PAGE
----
In other parts of the country, in consequence of the violent clashes not only the lives of all people but above all the social fabric is completely out of joint. In many parts of the country, where previously the Sunni Muslim majority peacefully lived together with Alawites and Christians, the religious structure of the population has completely changed - due to the result of the clashes and to the fact that these areas are now controlled by partly radical Islamic opposition groups.

In Homs and Hama, in Qusayr, in Raqqa east of Aleppo, in parts of Aleppo, as well as in parts of Damascus, there live almost no Christians; it is impossible for them to live there. And the few who still remained there are waiting for an opportunity to leave these places. It is uncertain whether they will ever be able to return. In other places there is already an answer to this question, as e.g. in the Kurdish-dominated north-east of the country between Hassake and Kamishli. Here, the Kurdish PYD has expelled the radical Islamic opposition groups and - as it is officially known, in agreement with the Assad regime - took control. Those Christians who left the region during the clashes between the opposition groups and the by the Kurdish PYD supported government troops might now return - so at least the announcement of the PYD. But it is uncertain, whether one may already trust such announcements. It is unlikely that those Christians who have been rescued by airlift to Damascus will go back. And those who have fled to the neighboring countries Iraq and Turkey will also not do it - at least for now.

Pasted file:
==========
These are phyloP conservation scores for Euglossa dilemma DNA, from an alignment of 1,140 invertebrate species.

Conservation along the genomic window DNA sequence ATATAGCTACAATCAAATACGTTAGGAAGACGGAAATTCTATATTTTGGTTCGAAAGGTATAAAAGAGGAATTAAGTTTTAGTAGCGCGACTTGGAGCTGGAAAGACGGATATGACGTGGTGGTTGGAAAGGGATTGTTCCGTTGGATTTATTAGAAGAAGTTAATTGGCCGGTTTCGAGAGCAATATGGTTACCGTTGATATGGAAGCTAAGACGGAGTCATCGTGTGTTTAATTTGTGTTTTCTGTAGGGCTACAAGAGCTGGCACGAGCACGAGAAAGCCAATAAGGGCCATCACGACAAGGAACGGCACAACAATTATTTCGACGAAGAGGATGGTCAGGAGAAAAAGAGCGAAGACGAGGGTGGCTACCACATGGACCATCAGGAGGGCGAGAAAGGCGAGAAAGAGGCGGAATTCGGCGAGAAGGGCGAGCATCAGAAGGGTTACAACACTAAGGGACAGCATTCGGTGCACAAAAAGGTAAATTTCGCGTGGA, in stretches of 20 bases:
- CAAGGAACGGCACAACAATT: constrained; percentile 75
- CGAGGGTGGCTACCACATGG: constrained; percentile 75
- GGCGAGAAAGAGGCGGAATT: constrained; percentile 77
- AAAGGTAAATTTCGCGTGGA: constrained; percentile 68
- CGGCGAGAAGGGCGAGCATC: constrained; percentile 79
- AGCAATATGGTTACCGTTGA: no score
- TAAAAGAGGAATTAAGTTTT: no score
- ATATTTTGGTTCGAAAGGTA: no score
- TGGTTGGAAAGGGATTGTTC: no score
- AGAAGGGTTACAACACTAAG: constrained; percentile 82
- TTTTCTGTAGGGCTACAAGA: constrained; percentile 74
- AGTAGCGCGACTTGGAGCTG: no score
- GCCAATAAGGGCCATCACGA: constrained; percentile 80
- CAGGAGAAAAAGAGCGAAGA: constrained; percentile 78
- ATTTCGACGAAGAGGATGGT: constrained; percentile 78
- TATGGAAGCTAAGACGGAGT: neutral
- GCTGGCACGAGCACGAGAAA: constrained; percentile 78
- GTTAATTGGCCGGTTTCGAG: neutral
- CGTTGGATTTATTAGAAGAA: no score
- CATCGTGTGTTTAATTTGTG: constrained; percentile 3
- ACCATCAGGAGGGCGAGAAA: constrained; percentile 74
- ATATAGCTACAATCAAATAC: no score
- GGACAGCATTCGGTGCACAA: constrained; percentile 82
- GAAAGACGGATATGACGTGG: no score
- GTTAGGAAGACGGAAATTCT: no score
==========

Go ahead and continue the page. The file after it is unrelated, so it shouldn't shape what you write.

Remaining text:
Should there be no longer room for Christians in Syria?

These few examples show that the situation in Syria is completely inscrutable and that the further development is unforeseeable. This applies - it is necessary to point this out time and again - to the entire population of Syria, and not only to individual population groups, as e.g. the Christians. Of course, it is to be feared that the life and survival for those who are not willing to become partisans of the radical-Islamic forces or recognize their rule, will be more difficult, perhaps even impossible, if the violent clashes in Syria continue and the influence of radical Islamic forces in the no longer by the Assad regime controlled areas is further extended. Affected by such a development are not only the minorities, the Alawites, who are lumped together with the hated Assad regime, or the Christians who are seen by some people as partisans of the Assad regime. It affects everyone who does not want to bow down to the crude rules of the radical Islamic groupings.